Forum: Ruby Question about tempfile.rb - Ruby vs C

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Aee77dba395ece0a04c688b05b07cd63?d=identicon&s=25 Daniel Berger (Guest)
on 2007-04-24 21:15
(Received via mailing list)
Hi all,

Just curious - why was Ruby's temporary file handling class
(tempfile.rb) written in pure Ruby instead of using the tmpfile()
function? That function appears to be supported on most platforms,
including MS Windows.

Are there file locking or threading issues I'm not aware of?

The tmpfile() function does have the advantage of deleting itself when
all references to it are gone, instead of waiting until the Ruby
process itself dies. Perhaps there's no real advantage to that,
though?

Like I said, not an issue, just curious.

Regards,

Dan

PS - Below is a simple version I created for Solaris (before I
realized how ubiquitous the tmpfile function was):

#include <ruby.h>
#include <stdio.h>

#define VERSION "0.0.1"

VALUE mSolaris, cTempfile;

/* :call-seq:
 *    Solaris::Tmpfile.new => file
 *
 * Creates a new, anonymous temporary file in your Tempfile::TMPDIR
directory,
 * or /tmp if that cannot be accessed. If your $TMPDIR environment
variable is
 * set, it will be used instead. If $TMPDIR is not writable by the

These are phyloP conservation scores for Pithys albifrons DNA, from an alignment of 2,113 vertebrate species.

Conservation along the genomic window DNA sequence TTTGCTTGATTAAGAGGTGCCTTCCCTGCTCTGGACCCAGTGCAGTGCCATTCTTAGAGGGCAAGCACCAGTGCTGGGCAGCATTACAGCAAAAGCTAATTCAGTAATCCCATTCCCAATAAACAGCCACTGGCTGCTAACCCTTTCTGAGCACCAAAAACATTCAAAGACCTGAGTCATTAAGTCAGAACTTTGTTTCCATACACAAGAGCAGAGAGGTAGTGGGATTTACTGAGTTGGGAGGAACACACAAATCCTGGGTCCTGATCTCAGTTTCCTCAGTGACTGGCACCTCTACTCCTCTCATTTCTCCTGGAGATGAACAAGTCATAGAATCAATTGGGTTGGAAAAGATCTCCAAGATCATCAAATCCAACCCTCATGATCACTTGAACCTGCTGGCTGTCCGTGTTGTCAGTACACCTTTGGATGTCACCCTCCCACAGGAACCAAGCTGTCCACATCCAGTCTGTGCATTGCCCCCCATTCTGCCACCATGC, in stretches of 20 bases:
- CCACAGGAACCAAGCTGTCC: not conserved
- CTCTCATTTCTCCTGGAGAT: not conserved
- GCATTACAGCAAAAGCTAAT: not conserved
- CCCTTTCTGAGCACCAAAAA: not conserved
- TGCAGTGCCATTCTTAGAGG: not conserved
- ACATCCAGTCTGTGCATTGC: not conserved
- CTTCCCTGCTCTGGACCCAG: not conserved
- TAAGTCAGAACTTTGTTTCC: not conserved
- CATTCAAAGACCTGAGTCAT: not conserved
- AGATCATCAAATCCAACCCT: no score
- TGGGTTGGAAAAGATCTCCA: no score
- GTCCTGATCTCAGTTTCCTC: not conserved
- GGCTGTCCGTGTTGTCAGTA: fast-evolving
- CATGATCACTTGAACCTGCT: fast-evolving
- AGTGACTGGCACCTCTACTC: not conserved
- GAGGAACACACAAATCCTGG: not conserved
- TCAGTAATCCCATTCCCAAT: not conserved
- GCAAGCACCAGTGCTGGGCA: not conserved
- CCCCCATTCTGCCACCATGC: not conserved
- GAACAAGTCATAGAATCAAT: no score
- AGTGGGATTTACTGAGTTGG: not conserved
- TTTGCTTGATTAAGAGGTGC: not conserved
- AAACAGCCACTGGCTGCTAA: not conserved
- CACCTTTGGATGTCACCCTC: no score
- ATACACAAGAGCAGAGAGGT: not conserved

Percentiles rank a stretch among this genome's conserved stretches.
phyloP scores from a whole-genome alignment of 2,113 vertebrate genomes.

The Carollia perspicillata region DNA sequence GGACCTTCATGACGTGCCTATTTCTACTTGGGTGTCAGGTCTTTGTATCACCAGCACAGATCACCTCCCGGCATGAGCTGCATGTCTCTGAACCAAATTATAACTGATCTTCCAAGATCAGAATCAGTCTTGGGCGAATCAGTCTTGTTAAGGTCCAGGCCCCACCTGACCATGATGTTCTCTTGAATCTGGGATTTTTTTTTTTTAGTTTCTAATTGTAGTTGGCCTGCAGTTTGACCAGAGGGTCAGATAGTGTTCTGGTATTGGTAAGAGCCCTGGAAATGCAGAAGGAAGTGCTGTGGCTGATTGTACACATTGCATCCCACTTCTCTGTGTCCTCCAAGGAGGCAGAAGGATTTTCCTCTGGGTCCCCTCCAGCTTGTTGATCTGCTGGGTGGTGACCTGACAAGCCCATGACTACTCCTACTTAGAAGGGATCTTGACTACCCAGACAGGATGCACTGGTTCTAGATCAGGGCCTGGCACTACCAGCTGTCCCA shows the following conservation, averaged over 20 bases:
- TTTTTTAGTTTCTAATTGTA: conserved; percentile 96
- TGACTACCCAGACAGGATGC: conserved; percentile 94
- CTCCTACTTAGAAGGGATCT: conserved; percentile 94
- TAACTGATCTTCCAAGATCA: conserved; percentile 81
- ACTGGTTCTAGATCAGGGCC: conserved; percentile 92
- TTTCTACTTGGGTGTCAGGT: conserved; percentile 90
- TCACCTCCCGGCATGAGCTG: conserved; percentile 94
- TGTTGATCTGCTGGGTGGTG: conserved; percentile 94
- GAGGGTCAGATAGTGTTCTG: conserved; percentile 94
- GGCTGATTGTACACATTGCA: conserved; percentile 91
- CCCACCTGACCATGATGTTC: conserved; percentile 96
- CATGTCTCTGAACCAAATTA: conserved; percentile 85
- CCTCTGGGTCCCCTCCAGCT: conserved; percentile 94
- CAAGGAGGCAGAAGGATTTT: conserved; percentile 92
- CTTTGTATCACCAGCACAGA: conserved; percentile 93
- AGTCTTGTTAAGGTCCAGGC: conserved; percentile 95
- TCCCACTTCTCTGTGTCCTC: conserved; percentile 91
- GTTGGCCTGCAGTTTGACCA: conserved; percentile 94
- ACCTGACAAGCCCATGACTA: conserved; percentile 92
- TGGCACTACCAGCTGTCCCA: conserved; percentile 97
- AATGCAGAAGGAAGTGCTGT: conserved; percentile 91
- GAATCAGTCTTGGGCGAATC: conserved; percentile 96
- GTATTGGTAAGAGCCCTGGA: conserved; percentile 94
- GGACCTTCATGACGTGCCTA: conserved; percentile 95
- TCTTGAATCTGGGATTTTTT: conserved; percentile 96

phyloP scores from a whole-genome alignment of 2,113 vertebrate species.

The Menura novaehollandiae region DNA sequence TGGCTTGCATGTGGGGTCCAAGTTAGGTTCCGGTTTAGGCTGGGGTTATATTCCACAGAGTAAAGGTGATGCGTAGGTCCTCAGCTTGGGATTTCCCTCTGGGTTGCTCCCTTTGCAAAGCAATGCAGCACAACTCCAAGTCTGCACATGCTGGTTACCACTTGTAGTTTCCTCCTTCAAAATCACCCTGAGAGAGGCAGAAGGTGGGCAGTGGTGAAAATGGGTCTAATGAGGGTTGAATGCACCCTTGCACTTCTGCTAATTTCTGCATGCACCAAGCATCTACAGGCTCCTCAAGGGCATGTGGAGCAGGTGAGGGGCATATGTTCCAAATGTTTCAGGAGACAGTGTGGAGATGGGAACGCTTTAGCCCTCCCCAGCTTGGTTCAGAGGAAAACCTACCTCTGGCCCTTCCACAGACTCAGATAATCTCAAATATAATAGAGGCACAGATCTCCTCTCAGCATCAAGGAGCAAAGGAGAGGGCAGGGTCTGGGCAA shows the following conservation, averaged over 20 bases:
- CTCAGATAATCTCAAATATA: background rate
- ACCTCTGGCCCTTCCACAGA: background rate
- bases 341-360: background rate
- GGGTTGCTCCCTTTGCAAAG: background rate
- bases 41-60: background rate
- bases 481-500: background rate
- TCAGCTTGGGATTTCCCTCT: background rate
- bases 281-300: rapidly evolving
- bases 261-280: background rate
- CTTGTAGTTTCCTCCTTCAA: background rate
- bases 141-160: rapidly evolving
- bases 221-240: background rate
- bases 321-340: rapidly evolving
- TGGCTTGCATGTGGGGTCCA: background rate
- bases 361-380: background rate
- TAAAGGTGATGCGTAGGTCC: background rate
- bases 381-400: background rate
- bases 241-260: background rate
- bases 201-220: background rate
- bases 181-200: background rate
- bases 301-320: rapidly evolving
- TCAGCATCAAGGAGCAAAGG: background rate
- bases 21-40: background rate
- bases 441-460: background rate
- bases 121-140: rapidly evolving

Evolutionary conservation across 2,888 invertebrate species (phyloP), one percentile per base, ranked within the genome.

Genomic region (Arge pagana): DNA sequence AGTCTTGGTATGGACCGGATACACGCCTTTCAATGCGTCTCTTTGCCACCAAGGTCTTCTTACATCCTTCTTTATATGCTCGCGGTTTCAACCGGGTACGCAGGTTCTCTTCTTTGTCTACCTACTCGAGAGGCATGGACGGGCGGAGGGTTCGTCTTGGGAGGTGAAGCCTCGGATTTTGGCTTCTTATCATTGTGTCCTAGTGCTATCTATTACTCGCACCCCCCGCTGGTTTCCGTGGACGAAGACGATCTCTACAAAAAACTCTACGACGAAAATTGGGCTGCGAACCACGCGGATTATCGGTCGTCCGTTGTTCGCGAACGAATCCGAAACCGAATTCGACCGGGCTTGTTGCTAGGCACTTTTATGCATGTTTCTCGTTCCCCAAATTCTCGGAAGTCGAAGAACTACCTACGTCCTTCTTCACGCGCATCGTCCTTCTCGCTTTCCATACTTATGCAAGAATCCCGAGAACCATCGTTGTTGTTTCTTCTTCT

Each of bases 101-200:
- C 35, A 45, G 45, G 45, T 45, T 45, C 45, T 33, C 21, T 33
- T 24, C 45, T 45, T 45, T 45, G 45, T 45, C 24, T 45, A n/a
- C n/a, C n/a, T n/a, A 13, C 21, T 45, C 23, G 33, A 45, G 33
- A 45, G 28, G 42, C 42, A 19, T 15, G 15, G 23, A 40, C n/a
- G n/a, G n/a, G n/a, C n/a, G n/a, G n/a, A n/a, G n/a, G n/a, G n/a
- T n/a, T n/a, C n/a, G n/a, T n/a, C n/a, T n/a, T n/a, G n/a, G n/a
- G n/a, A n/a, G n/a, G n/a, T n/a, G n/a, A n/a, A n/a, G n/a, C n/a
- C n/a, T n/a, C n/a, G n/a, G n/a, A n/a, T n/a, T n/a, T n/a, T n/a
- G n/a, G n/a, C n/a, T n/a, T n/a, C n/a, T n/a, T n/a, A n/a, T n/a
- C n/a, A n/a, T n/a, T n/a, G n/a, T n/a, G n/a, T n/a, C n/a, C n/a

process, it
 * will resort back to Tempfile::TMPDIR or /tmp.
 */
static VALUE tempfile_init(VALUE self){
   VALUE v_args[1];

   v_args[0] = INT2FIX(fileno(tmpfile()));

   rb_call_super(1, v_args);
}

void Init_tempfile(){
   mSolaris  = rb_define_module("Solaris");
   cTempfile = rb_define_class_under(mSolaris, "Tempfile", rb_cFile);

   rb_define_method(cTempfile, "initialize", tempfile_init, 0);

   rb_define_const(cTempfile, "TMPDIR", rb_str_new2(P_tmpdir));
   rb_define_const(cTempfile, "VERSION", rb_str_new2(VERSION));
}
4d5b5dd4e263d780a5dfe7ac8b8ac98c?d=identicon&s=25 Tim Pease (Guest)
on 2007-04-24 21:43
(Received via mailing list)
On 4/24/07, Daniel Berger <djberg96@gmail.com> wrote:
> all references to it are gone, instead of waiting until the Ruby
> process itself dies. Perhaps there's no real advantage to that,
> though?
>

The Ruby Tempfile class creates a finalizer that will delete the temp
file when it is collected by the garbage collector; the Ruby Tempfile
also deletes the temp file when it is closed. Your paragraph above
makes it sound like this is not the case.

> Like I said, not an issue, just curious.

I do not know why the C tmpfile function was not used. Maybe Matz
likes programming in Ruby more than programming in C   ;)

Blessings,
TwP
Aee77dba395ece0a04c688b05b07cd63?d=identicon&s=25 Daniel Berger (Guest)
on 2007-04-24 22:55
(Received via mailing list)
On 4/24/07, Tim Pease <tim.pease@gmail.com> wrote:
> > The tmpfile() function does have the advantage of deleting itself when
> > all references to it are gone, instead of waiting until the Ruby
> > process itself dies. Perhaps there's no real advantage to that,
> > though?
> >
>
> The Ruby Tempfile class creates a finalizer that will delete the temp
> file when it is collected by the garbage collector; the Ruby Tempfile
> also deletes the temp file when it is closed. Your paragraph above
> makes it sound like this is not the case.

I was basing my comment on the Pickaxe 2, p. 741 which says,
"...temporary files are automatically deleted when the Ruby process
terminates".

Regards,

Dan
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